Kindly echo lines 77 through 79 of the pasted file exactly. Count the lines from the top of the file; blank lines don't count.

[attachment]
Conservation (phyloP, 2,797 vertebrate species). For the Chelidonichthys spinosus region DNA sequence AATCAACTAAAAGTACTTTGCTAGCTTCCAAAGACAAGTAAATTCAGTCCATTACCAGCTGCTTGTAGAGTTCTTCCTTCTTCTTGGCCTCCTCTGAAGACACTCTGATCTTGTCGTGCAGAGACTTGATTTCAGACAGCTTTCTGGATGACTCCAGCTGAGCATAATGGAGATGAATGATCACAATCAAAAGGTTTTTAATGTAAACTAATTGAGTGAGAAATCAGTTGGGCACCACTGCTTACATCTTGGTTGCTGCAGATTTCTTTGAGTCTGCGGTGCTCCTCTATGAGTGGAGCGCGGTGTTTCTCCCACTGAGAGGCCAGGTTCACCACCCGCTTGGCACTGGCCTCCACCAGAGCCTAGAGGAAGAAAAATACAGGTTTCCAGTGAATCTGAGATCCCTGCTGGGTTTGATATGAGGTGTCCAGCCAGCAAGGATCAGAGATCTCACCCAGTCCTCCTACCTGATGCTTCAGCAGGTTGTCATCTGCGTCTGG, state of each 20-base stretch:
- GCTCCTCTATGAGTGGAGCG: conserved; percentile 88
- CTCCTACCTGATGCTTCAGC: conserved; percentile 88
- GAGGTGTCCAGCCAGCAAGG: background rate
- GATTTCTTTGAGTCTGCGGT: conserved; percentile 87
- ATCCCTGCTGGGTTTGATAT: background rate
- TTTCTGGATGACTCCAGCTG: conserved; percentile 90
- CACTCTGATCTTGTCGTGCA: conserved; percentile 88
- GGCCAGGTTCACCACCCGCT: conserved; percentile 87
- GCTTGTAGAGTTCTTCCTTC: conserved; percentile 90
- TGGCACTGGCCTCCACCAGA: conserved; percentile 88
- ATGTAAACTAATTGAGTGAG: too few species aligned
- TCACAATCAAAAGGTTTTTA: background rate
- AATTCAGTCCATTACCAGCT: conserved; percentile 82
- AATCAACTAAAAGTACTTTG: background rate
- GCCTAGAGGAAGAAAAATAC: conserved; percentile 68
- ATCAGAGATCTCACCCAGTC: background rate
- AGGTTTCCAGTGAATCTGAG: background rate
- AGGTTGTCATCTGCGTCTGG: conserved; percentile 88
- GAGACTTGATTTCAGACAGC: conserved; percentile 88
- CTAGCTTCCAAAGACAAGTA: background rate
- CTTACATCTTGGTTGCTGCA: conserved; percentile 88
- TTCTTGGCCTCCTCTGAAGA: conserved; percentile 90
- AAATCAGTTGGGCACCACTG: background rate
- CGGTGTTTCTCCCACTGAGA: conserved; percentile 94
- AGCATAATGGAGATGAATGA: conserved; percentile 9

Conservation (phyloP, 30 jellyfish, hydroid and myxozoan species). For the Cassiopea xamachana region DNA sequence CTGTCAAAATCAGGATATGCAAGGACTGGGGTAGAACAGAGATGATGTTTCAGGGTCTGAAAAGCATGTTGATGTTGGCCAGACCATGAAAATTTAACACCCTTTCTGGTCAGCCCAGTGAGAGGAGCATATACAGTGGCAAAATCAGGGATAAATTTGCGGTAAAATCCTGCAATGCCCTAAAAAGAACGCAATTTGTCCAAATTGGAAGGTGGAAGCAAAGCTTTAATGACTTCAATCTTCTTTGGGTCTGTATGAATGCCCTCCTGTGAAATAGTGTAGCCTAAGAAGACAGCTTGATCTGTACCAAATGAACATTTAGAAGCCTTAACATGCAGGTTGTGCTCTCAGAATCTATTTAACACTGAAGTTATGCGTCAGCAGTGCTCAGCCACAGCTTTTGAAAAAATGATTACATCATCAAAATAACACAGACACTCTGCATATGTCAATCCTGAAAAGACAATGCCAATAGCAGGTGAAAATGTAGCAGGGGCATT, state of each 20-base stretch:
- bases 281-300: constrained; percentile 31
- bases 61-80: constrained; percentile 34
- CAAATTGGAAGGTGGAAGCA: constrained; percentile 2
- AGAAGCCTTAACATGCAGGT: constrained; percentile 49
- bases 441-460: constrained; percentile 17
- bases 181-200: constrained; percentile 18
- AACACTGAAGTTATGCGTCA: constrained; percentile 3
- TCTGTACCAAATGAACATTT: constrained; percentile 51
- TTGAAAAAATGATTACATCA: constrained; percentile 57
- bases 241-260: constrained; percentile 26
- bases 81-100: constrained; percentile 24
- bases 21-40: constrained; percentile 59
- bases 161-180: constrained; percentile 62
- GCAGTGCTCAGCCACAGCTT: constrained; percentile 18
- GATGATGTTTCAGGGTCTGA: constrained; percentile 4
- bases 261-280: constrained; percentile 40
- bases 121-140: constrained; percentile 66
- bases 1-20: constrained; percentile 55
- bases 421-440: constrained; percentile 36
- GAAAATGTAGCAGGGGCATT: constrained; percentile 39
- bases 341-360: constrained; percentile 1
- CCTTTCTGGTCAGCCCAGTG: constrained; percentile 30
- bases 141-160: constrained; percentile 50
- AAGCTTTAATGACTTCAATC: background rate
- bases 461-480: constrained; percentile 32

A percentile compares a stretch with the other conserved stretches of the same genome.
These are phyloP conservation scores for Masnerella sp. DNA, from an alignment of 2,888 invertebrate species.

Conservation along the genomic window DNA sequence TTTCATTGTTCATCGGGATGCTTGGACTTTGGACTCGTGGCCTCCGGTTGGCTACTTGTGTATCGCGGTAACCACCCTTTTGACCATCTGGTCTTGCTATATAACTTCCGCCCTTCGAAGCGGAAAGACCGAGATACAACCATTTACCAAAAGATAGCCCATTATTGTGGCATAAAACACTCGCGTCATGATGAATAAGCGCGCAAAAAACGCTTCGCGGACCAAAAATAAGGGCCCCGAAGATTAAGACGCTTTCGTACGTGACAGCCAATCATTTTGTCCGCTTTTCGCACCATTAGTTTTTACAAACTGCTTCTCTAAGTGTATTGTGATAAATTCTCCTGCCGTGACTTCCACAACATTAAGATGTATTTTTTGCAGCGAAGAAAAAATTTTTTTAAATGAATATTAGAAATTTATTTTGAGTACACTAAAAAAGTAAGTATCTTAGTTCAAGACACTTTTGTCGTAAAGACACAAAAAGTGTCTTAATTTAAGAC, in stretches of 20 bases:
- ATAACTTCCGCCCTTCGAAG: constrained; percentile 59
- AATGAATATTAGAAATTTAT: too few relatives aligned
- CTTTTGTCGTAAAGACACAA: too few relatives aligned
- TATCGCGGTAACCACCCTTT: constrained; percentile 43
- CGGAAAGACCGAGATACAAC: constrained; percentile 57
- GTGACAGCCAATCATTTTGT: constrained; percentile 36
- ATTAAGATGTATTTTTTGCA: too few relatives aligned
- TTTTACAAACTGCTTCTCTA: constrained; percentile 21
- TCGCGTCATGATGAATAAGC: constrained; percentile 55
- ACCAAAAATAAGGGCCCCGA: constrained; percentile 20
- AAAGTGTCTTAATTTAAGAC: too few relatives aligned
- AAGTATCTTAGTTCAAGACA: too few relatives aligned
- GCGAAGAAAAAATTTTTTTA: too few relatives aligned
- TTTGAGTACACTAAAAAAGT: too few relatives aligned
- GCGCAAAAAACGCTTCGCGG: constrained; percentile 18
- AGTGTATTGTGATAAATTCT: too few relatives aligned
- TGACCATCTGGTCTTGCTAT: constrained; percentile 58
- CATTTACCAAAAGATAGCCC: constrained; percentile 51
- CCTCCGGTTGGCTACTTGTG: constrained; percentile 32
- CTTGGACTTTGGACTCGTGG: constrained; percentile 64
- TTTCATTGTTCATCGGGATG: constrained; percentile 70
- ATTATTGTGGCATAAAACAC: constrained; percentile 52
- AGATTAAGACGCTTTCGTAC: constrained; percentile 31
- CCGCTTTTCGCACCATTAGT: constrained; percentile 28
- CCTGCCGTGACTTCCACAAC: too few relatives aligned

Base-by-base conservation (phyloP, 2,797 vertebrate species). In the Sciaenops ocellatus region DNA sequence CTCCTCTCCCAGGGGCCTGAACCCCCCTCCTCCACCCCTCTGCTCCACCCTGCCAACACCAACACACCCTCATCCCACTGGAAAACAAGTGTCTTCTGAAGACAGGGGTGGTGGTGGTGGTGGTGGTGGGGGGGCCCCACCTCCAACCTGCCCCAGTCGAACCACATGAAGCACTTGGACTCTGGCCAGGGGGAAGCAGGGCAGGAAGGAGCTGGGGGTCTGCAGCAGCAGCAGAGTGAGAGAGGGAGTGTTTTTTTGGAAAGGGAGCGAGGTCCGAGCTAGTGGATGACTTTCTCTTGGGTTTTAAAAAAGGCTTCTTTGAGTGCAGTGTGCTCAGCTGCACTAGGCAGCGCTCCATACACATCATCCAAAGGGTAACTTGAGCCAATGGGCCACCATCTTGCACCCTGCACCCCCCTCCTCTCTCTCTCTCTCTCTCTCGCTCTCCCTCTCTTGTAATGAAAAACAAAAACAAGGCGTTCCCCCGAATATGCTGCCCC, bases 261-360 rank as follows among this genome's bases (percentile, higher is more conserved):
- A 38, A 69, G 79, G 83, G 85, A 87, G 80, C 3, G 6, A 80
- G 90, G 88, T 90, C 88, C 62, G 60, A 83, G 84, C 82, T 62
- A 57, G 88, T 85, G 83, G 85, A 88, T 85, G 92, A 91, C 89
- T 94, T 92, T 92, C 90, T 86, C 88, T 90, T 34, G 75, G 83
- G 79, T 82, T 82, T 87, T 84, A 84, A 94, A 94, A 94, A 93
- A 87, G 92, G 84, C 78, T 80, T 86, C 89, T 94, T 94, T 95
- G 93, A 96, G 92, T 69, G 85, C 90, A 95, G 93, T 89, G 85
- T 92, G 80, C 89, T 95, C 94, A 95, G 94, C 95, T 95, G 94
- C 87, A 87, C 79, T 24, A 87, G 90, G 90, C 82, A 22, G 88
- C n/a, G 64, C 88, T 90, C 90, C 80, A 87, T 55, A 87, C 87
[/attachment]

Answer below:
- ATTATTGTGGCATAAAACAC: constrained; percentile 52
- AGATTAAGACGCTTTCGTAC: constrained; percentile 31
- CCGCTTTTCGCACCATTAGT: constrained; percentile 28